Well I don't really want to be a stick in the mud but Honda in the 80's and 90's with their Civic HF, OUTSIDE of California was EPAed at 63 mpg, a bit less in cal, I think 59ish. This was done with a LOT of fancy engineering ie; a CARB!, good engine design (single cam!) and weight savings. This variant alone had aluminum wheels, air filre housing, valve cover and other bits. So nothing trick, just paying attention to detail AND weight. And their S2000 model was putting 240 hp out of a 2 liter naturally aspirated engine with a ultra low emissions rating, something GM STILL doesn't want to do! So the target is REALLY high to come up with a viable external combustion engine! Good luck mate! ronp
Re: 4 cycle Flash Steam Engine
November 11, 2015 08:52PM
Well its time for an update. I am working with a Chinese LTD and im making 100 L912 Injectors. I should get a sample early next week, we have gone back and fourth with quality issues. So im optimistic the parts will be made of outstanding quality.

Not all the parts will be made by the Chinese firm. I have two patents so im not worried about dealing with them. Also the electronic switch gear will be included with the Injector. Should anyone be interested in buying one.

I hate works in progress because I built a corn burner but at the time did not realize I needed a low pressure superheater.

Now im under driving the feed water pump and that will lead to more modifications.

If any one whats to see how the engine is supposed to work check this link
Re: 4 cycle Flash Steam Engine
December 07, 2015 06:42PM
Here's another update, so far things have gone well I have received some samples but 90% have been rejected. Im now splitting hairs with them.

I feel confident that we will get some high quality parts.

The goal is to make a high quality steam direct injector valve with variable lift for throttling.

Ive never seen a direct injection valve offered here. Sure one has the versatility to build many types of steam engines with it. Also its digital, so electronics like Arduino .can be used.

Im really working hard to get the steam direct injection valve to market and I am afraid of the ridicule that one of them (my customers) would get here.

Best

Jeremy Holmes



Edited 1 time(s). Last edit at 12/07/2015 06:43PM by Jeremy Holmes.
Re: 4 cycle Flash Steam Engine
December 10, 2015 04:38PM
Under a lot of stress, I have a batch of 100 injectors going, and I am all over quality. Before I commit to the batch I want a nice prototype. Its a waiting game now. Ive put out a lot of cash and its tough to balance living and development.

On the lighter side I got a Fox lathe, its 10in swing by 20in length engine lathe. Ive also got a nice solidstate tig machine (220 amps)

So much work to get these injectors to market. Then its back to my engine cycle prototype (4 cycle flash steam).
Re: 4 cycle Flash Steam Engine
December 12, 2015 09:52PM
I wish you the best Jeremy. I really would like to see your flash steam going. As the saying goes "All roads lead to Rome" . I hope my road will meet you there some day.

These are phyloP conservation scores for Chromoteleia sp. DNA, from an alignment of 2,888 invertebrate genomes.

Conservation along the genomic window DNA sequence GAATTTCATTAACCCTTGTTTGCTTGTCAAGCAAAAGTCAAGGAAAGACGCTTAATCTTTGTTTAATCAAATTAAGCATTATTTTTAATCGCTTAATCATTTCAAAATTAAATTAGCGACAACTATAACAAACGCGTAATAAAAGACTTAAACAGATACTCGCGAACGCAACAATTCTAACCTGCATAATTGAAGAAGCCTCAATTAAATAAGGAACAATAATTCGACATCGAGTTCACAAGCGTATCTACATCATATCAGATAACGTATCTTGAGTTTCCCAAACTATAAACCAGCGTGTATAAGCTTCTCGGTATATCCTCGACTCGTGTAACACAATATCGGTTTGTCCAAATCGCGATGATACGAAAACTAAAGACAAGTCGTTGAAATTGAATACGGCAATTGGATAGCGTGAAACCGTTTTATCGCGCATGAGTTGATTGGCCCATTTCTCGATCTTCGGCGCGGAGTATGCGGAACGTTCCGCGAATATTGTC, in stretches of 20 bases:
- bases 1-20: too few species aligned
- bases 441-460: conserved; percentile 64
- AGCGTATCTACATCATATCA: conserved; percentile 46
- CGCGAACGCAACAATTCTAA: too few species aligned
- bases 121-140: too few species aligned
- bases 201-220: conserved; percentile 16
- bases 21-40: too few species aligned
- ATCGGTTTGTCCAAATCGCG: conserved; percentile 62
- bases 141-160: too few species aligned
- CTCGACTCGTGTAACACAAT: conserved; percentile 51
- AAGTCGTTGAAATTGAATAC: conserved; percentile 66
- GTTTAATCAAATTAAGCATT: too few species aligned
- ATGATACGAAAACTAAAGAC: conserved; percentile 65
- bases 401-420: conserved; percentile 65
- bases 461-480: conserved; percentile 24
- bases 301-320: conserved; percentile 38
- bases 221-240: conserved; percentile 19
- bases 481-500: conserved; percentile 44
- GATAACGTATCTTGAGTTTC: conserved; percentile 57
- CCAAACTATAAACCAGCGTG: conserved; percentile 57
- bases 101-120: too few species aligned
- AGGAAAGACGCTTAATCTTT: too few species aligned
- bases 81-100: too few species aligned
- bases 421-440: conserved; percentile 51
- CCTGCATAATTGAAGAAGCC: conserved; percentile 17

Re: 4 cycle Flash Steam Engine
December 12, 2015 10:30PM
Hi Steve,

I sure hope so smiling smiley

Im entering a critical phase manufacturing injectors, Im really stressed about this as I have to spend about $25,000 in funding which I am doing by myself.

One big thing about flash steam engines is that they don't work. Ive spent 25 or so years designing one that will work. No one else has taken the approach that I am and especially the methodology has taken much testing and fabrication.

Im not looking to get rich the engine cycle is open source.

I consider it a challenge, when you think about it should be impossible since the funding source is me...
Re: 4 cycle Flash Steam Engine
December 14, 2015 04:56PM
I have a lathe in shipment. I had ordered a different one but thankfully it is on back order. I found a better deal elsewhere and got confirmation today that im getting the better of the two machines

Im happy that it also comes with a 4 jaw chuck.
Re: 4 cycle Flash Steam Engine
May 13, 2016 05:15PM
Recently I have been doing some static pressure tests I had to change the sprockets in order to get high pressure by cranking the engine over by hand. The pressures im reaching exceed 4000psi. Im abit concerned about flow rate so If I can get what I need with the existing static load pump, I have another That has twice the flow.

Im now in the process of rebuilding the electronics I used telephone wire to wire it with and the this type of wire breaks at the connections.

Also I am converting the HPLV to LPHV air injection for the burner. I had hoped to receive some parts today so I could work on it over the weekend. But I will have to wait.
Re: 4 cycle Flash Steam Engine
May 13, 2016 05:55PM
Here are some pictures


Re: 4 cycle Flash Steam Engine
May 25, 2016 08:13PM
I would like to throw my hat in the ring.

It would take a donor 4 or 6 cylinder of an older engine no replacement for displacement.

To run a multi cylinder engine the lift settings for each injector must be synchronized but that can be easily done.

I have 4 or 6 spare injectors... The burner would need a super-heater feeding the intake ports. The engine block could be heated with heat transfer fluid and the water injection supply would also have to be heated.

Jeremy
Re: 4 cycle Flash Steam Engine
June 04, 2016 12:41PM
Hi All,

This is a picture of my axial burner. Although the burner is designed to burn biofuels such as wood pellets or solid corn kernals, I find the corn to burn hotter and with a blue flame which wood pellets will not.

In any event I have decided to hybridize the burner with liquid fuel section also. Here is a picture of the core of the liquid fuel stage. I plan on using kerosene for my immediate experiments